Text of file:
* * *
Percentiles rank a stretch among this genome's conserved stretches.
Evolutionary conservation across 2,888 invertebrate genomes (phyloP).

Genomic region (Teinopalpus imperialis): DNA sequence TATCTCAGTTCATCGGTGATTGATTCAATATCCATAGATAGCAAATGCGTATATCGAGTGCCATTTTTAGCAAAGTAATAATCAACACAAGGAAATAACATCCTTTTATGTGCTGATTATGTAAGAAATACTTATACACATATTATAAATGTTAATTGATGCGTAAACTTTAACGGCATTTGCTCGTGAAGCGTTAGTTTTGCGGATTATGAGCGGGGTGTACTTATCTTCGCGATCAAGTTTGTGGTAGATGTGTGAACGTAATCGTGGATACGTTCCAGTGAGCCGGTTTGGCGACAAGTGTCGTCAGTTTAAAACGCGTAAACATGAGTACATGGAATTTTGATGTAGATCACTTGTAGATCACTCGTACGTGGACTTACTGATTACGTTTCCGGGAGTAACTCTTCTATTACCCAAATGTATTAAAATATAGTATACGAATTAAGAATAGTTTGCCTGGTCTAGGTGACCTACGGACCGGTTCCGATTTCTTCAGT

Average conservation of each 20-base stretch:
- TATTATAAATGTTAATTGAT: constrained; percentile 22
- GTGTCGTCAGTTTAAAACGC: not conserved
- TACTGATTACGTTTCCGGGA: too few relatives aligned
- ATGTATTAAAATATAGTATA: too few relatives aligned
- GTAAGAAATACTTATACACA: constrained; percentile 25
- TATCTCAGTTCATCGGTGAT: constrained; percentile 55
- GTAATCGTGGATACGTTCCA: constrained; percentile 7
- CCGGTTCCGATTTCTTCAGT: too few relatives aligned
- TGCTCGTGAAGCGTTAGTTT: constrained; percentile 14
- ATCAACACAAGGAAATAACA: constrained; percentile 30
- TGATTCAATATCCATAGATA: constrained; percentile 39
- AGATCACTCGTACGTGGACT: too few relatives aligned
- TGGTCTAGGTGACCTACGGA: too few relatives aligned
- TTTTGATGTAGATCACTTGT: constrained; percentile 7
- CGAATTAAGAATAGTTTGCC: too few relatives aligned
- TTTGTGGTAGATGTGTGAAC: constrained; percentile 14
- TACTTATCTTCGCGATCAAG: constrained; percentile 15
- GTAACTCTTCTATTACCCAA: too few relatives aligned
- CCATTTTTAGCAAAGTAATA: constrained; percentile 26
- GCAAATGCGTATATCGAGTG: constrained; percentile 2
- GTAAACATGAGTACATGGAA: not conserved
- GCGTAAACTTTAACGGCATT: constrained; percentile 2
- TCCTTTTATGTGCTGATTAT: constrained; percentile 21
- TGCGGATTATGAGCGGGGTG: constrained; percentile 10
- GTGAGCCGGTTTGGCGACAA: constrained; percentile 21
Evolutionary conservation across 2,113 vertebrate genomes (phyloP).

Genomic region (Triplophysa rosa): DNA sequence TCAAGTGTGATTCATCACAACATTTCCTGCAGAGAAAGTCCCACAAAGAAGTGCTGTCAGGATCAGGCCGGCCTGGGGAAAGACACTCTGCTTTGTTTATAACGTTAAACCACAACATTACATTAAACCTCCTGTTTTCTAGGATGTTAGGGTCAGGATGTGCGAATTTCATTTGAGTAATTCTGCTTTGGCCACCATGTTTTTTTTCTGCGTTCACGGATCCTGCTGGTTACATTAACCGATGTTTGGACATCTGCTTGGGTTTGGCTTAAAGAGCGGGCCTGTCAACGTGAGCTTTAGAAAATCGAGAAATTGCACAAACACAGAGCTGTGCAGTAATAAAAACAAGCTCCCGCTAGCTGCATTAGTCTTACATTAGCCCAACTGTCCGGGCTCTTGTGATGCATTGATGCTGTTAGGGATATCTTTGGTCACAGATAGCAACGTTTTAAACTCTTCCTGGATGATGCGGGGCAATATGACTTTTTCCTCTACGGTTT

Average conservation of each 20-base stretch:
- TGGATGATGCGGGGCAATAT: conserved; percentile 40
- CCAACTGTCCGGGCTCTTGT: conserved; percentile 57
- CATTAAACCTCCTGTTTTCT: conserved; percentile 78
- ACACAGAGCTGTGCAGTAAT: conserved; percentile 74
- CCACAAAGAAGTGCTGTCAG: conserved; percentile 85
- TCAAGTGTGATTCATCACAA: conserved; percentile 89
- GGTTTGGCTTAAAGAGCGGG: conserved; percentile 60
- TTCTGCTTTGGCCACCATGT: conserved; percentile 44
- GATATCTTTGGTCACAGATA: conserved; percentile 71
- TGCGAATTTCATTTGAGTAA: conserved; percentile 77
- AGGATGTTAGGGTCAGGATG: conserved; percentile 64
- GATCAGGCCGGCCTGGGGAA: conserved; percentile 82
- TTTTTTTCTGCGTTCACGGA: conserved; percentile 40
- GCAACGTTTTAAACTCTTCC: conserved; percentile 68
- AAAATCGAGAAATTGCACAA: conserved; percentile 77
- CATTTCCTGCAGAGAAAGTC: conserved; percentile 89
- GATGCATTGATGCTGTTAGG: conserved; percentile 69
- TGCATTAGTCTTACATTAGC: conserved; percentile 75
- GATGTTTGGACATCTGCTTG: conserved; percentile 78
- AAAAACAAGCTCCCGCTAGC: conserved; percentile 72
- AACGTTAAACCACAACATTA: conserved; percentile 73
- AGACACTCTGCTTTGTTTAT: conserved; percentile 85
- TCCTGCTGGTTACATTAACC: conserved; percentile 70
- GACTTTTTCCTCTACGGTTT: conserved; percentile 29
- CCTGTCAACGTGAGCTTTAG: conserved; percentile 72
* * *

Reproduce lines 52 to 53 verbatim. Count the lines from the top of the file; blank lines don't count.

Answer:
- AAAAACAAGCTCCCGCTAGC: conserved; percentile 72
- AACGTTAAACCACAACATTA: conserved; percentile 73